• Ayala confident late filing will not affect motion to seek death penalty in Kissimmee murder case

    By: Jeff Deal


    ORLANDO, Fla. - After coming under fire from Gov. Rick Scott for missing the deadline for filing her intent to seek the death penalty in a Kissimmee murder case, State Attorney Aramis Ayala said Wednesday she wasn't concerned.

    After several days of going back and forth with Scott's office about the blame for missing the deadline, Ayala said Wednesday she expects her death penalty motion to be approved.

    Ayala, who has been at odds with Scott since she announced her office would not seek the death penalty in any case it prosecuted, said Monday that it wasn’t her fault the deadline was missed.

    The case in question is against Emerita Mapp, who is accused of stabbing 20-year-old Zachary Ganoe to death and critically injuring another man at a Kissimmee Days Inn in April.

    The case against Mapp was never reviewed by Scott’s office, or by another state attorney, which is why the deadline was missed, Ayala said.

    The reason the case was not reviewed would seem to be of Ayala's own making, according to an email exchange with State Attorney Brad King, who is handling the cases removed from Ayala's office.

    "Without such an orderly process, we will be reacting to law enforcement, or victim family, requests made to the governor," King wrote on April 20. "This would create the potential for speedy trial and (death penalty) filing time issues."

    Nearly a month later, Ayala responded saying unless Scott had removed a case from her office, she was in charge of prosecuting it.

    "It remains my position that any cases within the Ninth Circuit, without an executive order, remain the sole duty and responsibility of me to prosecute," Ayala wrote on May 15.

    Read: Death penalty review panel members prosecuted more than 1,900 cases since 2012, records show

    In September, Ayala announced the formation of a death penalty review panel, which would examine potential capital cases and decide if seeking the death penalty was appropriate.

    The panel did not review Mapp’s case until after the deadline, which requires that an intent to seek the death penalty be filed within 45 days of the defendant’s arraignment.

    Mapp was arraigned on Aug. 23.

    Read: Anti-death penalty prosecutor's office to seek death penalty, but case not known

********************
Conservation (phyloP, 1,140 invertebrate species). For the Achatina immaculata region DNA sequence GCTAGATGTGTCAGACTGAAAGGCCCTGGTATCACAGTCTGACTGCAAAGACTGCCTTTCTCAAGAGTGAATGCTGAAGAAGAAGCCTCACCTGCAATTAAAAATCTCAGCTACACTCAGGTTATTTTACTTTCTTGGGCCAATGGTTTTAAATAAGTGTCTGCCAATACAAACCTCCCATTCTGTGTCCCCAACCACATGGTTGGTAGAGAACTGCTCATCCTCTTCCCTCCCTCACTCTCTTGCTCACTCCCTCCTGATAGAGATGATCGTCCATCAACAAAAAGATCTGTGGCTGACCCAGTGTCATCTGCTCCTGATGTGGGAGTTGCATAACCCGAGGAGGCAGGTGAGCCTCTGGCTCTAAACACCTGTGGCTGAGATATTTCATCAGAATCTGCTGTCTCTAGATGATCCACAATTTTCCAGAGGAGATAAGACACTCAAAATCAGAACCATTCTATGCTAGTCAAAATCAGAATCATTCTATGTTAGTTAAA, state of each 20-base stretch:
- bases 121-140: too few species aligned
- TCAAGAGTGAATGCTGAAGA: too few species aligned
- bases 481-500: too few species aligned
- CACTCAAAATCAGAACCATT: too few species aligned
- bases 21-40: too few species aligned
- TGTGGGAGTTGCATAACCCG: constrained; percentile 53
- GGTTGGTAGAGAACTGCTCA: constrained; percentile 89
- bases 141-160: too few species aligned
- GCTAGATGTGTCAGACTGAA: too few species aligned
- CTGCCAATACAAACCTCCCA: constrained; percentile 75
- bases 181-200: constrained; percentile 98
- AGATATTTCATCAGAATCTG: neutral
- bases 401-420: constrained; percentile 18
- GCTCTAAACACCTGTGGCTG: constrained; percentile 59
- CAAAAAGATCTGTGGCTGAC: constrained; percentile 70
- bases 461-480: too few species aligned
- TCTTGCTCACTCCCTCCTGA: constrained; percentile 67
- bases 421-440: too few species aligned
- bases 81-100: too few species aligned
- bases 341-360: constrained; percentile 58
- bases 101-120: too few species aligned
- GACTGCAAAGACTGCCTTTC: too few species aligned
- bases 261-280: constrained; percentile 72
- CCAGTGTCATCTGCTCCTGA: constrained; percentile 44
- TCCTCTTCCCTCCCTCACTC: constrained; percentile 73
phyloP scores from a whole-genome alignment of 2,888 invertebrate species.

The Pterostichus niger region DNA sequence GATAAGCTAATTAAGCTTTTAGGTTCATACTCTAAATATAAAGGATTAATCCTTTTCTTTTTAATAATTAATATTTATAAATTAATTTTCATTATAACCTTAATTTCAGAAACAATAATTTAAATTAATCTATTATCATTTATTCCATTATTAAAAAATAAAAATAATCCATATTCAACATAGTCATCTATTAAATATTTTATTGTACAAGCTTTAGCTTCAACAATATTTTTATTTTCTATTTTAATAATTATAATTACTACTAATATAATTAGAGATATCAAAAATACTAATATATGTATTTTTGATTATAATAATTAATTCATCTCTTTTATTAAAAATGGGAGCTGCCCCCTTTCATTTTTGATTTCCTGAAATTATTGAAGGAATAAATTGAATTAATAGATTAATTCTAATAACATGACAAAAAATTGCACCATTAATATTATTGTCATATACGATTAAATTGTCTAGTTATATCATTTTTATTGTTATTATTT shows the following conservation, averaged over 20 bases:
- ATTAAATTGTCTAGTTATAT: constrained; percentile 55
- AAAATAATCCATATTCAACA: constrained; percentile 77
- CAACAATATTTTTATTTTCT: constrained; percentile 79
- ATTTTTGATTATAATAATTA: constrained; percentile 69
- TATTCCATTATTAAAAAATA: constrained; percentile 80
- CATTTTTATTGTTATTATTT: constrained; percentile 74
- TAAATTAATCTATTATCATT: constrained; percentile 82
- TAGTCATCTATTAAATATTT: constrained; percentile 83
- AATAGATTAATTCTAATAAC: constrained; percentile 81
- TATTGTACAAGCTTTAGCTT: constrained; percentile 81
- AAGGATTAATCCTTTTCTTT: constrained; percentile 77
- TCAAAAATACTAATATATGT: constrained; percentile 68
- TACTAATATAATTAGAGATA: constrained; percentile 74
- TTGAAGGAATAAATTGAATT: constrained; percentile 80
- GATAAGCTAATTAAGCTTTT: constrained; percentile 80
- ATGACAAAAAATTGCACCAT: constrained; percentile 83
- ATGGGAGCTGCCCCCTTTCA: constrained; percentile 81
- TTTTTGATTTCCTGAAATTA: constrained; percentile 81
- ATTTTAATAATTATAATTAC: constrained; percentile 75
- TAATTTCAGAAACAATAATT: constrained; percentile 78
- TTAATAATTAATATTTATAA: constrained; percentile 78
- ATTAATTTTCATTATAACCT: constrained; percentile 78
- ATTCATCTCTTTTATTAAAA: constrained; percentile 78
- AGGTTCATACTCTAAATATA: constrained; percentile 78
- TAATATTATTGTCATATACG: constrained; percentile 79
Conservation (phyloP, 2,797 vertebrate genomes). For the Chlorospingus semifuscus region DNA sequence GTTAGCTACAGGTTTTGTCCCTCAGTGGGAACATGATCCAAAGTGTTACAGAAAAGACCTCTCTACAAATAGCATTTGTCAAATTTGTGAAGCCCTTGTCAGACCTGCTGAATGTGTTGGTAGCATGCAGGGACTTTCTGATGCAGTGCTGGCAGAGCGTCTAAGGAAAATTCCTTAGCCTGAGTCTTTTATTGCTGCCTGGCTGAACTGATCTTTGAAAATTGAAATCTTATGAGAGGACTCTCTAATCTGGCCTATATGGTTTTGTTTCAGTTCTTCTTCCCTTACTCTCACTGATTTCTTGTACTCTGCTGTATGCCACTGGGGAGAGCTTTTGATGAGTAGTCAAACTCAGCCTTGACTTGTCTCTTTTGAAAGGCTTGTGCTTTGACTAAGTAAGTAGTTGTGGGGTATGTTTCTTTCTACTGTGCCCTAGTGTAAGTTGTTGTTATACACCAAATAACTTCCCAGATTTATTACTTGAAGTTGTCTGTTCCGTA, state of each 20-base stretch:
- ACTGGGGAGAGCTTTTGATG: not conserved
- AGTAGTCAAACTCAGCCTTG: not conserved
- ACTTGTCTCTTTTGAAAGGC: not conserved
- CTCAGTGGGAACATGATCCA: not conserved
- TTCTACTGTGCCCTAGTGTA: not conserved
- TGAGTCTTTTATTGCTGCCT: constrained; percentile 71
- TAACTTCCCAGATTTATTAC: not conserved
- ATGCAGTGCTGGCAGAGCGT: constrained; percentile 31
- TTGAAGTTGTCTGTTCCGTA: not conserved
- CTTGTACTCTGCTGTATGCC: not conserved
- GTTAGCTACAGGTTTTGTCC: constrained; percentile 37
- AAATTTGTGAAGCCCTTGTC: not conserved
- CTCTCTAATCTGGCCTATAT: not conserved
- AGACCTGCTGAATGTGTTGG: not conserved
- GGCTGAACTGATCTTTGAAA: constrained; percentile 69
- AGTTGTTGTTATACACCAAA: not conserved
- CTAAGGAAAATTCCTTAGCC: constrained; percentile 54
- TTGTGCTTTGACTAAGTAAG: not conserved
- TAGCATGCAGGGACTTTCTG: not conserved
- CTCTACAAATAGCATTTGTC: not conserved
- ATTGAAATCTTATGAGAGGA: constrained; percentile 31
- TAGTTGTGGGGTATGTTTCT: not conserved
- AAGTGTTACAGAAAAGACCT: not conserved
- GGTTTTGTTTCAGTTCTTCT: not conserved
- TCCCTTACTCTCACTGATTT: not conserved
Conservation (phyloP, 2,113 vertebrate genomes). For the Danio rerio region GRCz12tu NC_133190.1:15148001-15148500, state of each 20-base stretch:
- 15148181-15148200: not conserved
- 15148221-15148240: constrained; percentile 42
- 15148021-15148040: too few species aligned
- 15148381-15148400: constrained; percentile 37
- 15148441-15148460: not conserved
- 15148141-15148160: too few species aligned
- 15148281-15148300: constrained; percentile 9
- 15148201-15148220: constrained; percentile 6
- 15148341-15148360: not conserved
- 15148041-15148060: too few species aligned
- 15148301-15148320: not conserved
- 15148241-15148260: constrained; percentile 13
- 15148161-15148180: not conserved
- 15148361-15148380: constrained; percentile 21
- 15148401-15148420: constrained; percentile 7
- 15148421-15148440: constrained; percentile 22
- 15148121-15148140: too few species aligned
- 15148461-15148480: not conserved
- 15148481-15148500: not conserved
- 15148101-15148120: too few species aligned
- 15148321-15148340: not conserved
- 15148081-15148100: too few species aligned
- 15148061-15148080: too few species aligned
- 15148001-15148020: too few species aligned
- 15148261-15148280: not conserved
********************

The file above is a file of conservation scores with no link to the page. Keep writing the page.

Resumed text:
While Mapp’s attorneys moved to have the prosecution’s filing of intent to seek the death penalty dismissed, Ayala said her office is ready to litigate the issue.

    She filed a response to the defense motion Wednesday, saying that because Mapp had waived her right to a speedy trial, it was OK to file the death sentence motion late.

    WFTV legal analyst and former Chief Judge Belvin Perry said Ayala's argument was an interesting one.

    "It's going to hinge on the interpretation of the court on the statute," he said. "Which says that they 'must' (file a death penalty motion within 45 days)."

    The 45-day deadline is part of a recently enacted rule, changing the previous one that allowed prosecutors to submit late filings.

    Between the addition of the 45-day deadline and removal of the provision that allows late filings, Perry said it is unlikely a judge will approve Ayala's request.

    "If you read the two together, he can logically come up with the conclusion that they are barred from seeking the death penalty," Perry said.

    Scott's office struck back after Ayala's accusations Monday, saying the missed filing was her fault alone.

    “It is outrageous State Attorney Ayala is attempting to pass the blame for her failure," Scott's deputy director of communications McKinley Lewis said in a statement. "Let’s be clear – State Attorney Ayala failed to meet this deadline and she alone is responsible for not fighting for justice for the victims in this case."

    Read: 9 Facts: Ongoing death penalty fight between Aramis Ayala, Gov. Scott

    In light of the missed deadline, Florida House Speaker Richard Corcoran called for Scott to remove Ayala from office.

    "She should be removed from office," he said. "That's what I believe. I've said that."

    When asked about the possibility of removing Ayala from office, Scott said his attention was currently on the potential death penalty cases being prosecuted appropriately.

    "Right now, I'm going to focus on reassigning cases," he said.

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